Tuesday, September 13, 2005

Ford On Imus: We Must Empower The Poor

This morning Congressman Harold Ford Jr. made a guest appearance on MSNBC's Imus In The Morning.

Imus and Congressman Ford discussed a number of issues including the hurricane relief efforts, the Supreme Court hearings, and Ford's Senate campaign.

Ford also discussed poverty in the United States today. He gave some staggering stats that demonstrated just how many people are now below the poverty line and said he hoped the nation would take a hard look at empowerment programs for the poor and working people in the United States.

The Congressman also said something that I that I agree with 100% and that was that a nation is truly measured by how it treats the "least, trapped, and the disenfranchised." I think we should all have that mindset.

We must remember that we are all in this together as brothers and sisters. Everyone should be equal in the eyes of our government and everyone should have an equal opportunity to achieve the American dream. That is is the foundation on which this great nation was founded upon, and I for one am proud Congressman Ford is fighting for that.

Below is an excerpt of today's interview:

Imus: "Kanye West said that George Bush doesn't care about black people and I was talking to Tim Russert and I said you know I don't think that's true. I just don't think that he cares enough about them. What I mean by that is I don't believe in my heart that anybody would have put 20,000 or whatever it was white people in the Superdome and I believe that the reason that the government and these various agencies from the New Orleans Mayor on up, felt that they had the luxury, this may not have been a conscious decision on their part but I think that just inherent in the fabric of their soles, they felt that they had the luxury to argue with one another about what was gong to be done and that they didn't feel the sense of urgency because most of the people were poor and most of the people were black. That's what I believe."

Rep. Harold Ford Jr.: "I believe that had the people been wealthier and had more influence and means we would have had a team of experts and military folks and health experts on the ground immediately. It's hard for me to say and I don't believe that President Bush is racist..."

Imus: "I don't either. I just don't think that he cares enough."

Ford: "That's probably a better way of saying it. If you think about the disaster, if you think about the tragedy of 9/11, remember, Rudy Giuliani, whatever ones feelings are about him and his politics and mine don't line up at all but he showed great leadership shortly after 9/11. Had it not been for his leadership, it's unlikely in my mind, in light of what happened in New Orleans, if President Bush would have been able to step up with the kind of commanding leadership the country wanted. Remember it took the President almost a day to figure out what to do. He flew to two or three different places before flying back to Washington."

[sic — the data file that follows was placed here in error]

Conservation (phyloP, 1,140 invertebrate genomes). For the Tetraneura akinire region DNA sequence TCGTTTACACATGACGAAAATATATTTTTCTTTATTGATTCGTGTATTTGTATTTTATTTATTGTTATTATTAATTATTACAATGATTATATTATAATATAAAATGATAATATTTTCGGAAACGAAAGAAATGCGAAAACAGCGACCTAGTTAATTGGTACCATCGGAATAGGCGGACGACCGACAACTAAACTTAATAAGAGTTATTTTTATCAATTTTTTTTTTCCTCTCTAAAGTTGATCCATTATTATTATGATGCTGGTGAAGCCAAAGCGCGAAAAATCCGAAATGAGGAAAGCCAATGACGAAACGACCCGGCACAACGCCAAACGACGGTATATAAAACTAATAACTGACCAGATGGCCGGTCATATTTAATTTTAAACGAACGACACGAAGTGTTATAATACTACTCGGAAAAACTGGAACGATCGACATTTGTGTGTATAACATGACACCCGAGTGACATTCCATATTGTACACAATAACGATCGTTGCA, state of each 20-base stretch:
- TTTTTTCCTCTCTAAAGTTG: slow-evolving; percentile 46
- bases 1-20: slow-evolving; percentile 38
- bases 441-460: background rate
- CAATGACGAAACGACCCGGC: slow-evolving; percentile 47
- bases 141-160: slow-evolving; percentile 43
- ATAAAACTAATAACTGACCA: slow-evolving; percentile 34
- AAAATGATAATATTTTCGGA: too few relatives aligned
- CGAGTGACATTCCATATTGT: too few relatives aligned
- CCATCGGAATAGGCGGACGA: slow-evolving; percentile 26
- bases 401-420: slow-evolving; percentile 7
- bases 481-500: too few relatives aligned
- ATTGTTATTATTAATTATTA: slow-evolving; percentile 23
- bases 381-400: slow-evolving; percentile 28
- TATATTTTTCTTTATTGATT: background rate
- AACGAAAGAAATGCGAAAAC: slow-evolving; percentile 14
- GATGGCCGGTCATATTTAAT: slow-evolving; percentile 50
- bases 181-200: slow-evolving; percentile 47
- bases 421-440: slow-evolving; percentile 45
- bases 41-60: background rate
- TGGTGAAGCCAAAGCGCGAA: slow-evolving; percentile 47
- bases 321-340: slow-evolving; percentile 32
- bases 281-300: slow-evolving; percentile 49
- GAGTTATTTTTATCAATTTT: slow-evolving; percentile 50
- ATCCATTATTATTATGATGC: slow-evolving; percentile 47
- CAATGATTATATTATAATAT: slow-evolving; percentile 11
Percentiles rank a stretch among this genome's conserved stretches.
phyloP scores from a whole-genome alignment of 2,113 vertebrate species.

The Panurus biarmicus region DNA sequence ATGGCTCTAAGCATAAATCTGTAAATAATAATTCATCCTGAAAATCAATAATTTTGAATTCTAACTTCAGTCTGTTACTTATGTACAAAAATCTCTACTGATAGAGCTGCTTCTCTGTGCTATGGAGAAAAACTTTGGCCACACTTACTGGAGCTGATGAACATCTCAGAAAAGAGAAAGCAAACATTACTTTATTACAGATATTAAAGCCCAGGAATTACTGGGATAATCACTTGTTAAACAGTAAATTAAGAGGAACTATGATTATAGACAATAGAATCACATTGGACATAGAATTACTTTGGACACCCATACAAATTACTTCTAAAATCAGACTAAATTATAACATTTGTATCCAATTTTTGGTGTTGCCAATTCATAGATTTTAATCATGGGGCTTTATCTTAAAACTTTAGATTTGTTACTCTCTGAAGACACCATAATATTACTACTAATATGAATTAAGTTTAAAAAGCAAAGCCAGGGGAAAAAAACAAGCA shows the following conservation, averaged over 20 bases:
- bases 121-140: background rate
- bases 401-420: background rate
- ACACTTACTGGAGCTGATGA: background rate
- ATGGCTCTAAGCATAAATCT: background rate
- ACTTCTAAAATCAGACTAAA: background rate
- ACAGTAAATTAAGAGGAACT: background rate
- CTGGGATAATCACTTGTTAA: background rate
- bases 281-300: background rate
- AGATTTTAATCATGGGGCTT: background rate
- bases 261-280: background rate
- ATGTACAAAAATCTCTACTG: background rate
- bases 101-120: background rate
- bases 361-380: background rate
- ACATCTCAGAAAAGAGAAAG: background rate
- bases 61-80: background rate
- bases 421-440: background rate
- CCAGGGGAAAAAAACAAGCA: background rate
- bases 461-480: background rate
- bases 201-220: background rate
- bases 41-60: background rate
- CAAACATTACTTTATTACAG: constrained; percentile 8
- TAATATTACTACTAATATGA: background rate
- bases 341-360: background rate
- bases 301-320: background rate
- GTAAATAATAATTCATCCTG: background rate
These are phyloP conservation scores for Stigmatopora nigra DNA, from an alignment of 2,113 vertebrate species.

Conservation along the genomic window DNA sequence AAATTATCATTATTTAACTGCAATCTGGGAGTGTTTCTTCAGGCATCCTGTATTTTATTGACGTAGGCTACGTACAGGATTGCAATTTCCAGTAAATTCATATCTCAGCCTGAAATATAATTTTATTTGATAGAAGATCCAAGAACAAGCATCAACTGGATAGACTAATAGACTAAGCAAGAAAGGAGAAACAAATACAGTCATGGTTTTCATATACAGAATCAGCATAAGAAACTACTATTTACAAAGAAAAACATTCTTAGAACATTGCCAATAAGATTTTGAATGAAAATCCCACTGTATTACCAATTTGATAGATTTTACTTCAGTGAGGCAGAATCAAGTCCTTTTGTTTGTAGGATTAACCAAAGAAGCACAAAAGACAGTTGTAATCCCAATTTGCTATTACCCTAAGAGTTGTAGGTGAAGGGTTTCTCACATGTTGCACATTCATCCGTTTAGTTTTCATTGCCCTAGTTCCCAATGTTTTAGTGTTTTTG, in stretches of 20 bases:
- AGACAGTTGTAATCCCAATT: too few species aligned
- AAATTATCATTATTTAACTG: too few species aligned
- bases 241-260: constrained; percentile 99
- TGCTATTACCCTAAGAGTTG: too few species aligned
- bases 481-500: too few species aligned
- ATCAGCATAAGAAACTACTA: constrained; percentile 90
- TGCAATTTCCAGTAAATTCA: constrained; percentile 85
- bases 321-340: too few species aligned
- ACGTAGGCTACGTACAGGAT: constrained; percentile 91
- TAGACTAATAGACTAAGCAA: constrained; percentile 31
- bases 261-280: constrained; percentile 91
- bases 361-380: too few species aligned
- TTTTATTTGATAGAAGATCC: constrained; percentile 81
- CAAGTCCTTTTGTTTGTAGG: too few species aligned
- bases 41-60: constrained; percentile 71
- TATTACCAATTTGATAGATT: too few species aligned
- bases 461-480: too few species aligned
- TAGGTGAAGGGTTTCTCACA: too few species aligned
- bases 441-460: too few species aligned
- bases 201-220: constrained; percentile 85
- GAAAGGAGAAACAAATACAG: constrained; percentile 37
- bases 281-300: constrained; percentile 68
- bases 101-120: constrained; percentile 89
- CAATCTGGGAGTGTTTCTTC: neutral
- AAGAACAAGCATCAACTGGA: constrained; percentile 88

Imus: "His primary concern when anything happens is his own preservation."

Ford: "Right. That day he flew to I think Louisiana for a little while, then flew to Nebraska. I mean the President of the United States when your country is under attack is suppose to look the secret service in the eye and say, 'Put three f-16's on my wing and fly me back to Washington, I'm the President and I'm not running from anybody.' Now you look at what happened on 9/11 and then you compare it to this. What he was missing was that he didn't have quite the right leadership on the ground in New Orleans and they were somewhat handicapped. To the fairness to Mayor Nagins, there were floods there so it was hard to move around. Now, I'm not defending that leadership there but I just think that when the Federal government signs or when the President signs the declaration they have to go to work. Had these people been wealthier people, I agree with what something you said last week that if this had happened in New York we would have floated those big naval ships right down fifth avenue and asked everybody to jump out of those buildings, jump onto the boats and people would have done it. The question we have now is, again I don't mean to let the President off the hook at all is to get this thing figured out now, figure out how this doesn't happen again. I hope the country is willing now to take a hard look at the initiatives and empowerment programs that we have in place to help working people and many of these poor people and many of these middle class and poor middle class people down in New Orleans..these are working people. I mean you work 40-50 hours a week and you hear disaster is coming and you can't take your children and you can't take your family to safety, then something is wrong with the country and something is wrong with us to not realize this and to not act on it."